Sewage in Our Rivers
This week you might have seen lots of news coverage about raw sewage in our rivers and waterways.
Here is a quick recap on this issue, the controversial bill that is making its way through parliament and the recent progress made towards our vision of wild, healthy, natural rivers.
Water companies are very occasionally allowed to discharge untreated sewage from storm overflows into rivers and waterways to prevent flooding streets and houses. However, the problem is that this doesn’t happen very occasionally at all. In fact, it happened 403,171 times in England during 2020!
The environment bill contains some measures to protect Britain’s waterways from sewage. However, MPs have been criticised after trying to block a House of Lords amendment which would require sewerage companies to “demonstrate improvements in the sewerage systems and progressive reductions in the harm caused by untreated sewage discharges.”
The good news!
This week two crucial steps have been taken in our journey towards healthier rivers.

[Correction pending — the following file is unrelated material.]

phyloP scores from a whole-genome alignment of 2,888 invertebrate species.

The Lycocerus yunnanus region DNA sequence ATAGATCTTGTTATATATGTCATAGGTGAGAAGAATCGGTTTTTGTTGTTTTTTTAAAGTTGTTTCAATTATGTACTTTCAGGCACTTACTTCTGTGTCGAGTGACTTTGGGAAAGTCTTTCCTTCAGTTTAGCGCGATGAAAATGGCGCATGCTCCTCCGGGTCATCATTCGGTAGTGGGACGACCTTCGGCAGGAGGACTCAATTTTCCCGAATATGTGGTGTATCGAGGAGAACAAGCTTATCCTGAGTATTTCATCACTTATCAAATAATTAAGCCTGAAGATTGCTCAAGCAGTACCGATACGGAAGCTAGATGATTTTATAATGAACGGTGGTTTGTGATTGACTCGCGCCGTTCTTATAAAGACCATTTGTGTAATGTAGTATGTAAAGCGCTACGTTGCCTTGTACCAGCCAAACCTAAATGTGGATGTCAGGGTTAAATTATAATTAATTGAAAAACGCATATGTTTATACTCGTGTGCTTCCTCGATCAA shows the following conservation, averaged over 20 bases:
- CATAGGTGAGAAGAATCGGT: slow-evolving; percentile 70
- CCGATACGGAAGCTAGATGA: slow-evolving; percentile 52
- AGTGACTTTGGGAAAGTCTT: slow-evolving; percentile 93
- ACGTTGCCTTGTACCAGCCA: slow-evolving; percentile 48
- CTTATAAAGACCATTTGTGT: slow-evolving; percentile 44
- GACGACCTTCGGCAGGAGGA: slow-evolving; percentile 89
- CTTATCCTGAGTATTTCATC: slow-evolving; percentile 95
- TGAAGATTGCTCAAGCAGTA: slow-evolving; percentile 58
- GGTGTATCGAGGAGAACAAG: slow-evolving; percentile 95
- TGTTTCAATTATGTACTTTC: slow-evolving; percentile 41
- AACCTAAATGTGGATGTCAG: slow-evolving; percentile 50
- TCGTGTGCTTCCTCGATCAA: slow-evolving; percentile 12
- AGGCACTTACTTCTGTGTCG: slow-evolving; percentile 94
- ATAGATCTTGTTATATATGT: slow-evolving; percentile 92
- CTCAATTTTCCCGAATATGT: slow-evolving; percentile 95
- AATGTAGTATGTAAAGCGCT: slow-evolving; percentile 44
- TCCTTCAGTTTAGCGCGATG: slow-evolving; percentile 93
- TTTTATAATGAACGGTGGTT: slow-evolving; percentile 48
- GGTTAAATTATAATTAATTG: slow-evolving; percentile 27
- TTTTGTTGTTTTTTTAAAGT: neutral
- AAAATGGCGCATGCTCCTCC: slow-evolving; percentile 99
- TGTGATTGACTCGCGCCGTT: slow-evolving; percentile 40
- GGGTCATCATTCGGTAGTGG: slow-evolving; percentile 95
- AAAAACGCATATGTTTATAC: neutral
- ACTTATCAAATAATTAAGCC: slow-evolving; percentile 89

The government has announced that they will introduce a new duty, enshrined in law, to ensure that water companies secure a progressive reduction in the adverse impacts of discharge from storm overflows
A strengthened majority has voted in favour of the Duke of Wellington’s amendment to the Environment Bill in the House of Lords (213 in favour and 60 against)
Whilst we still need to wait for the specific wording of this new clause to see what real impact it will have; we can still celebrate the fact that so many people have united to fight for the future of our rivers!
What about your local river?
Did you know that the Rivers Trust has an interactive map that allows you to see where raw sewage has been reported and recorded entering our rivers? Explore below to see storm overflows in your local river but be warned: you might not like what you discover!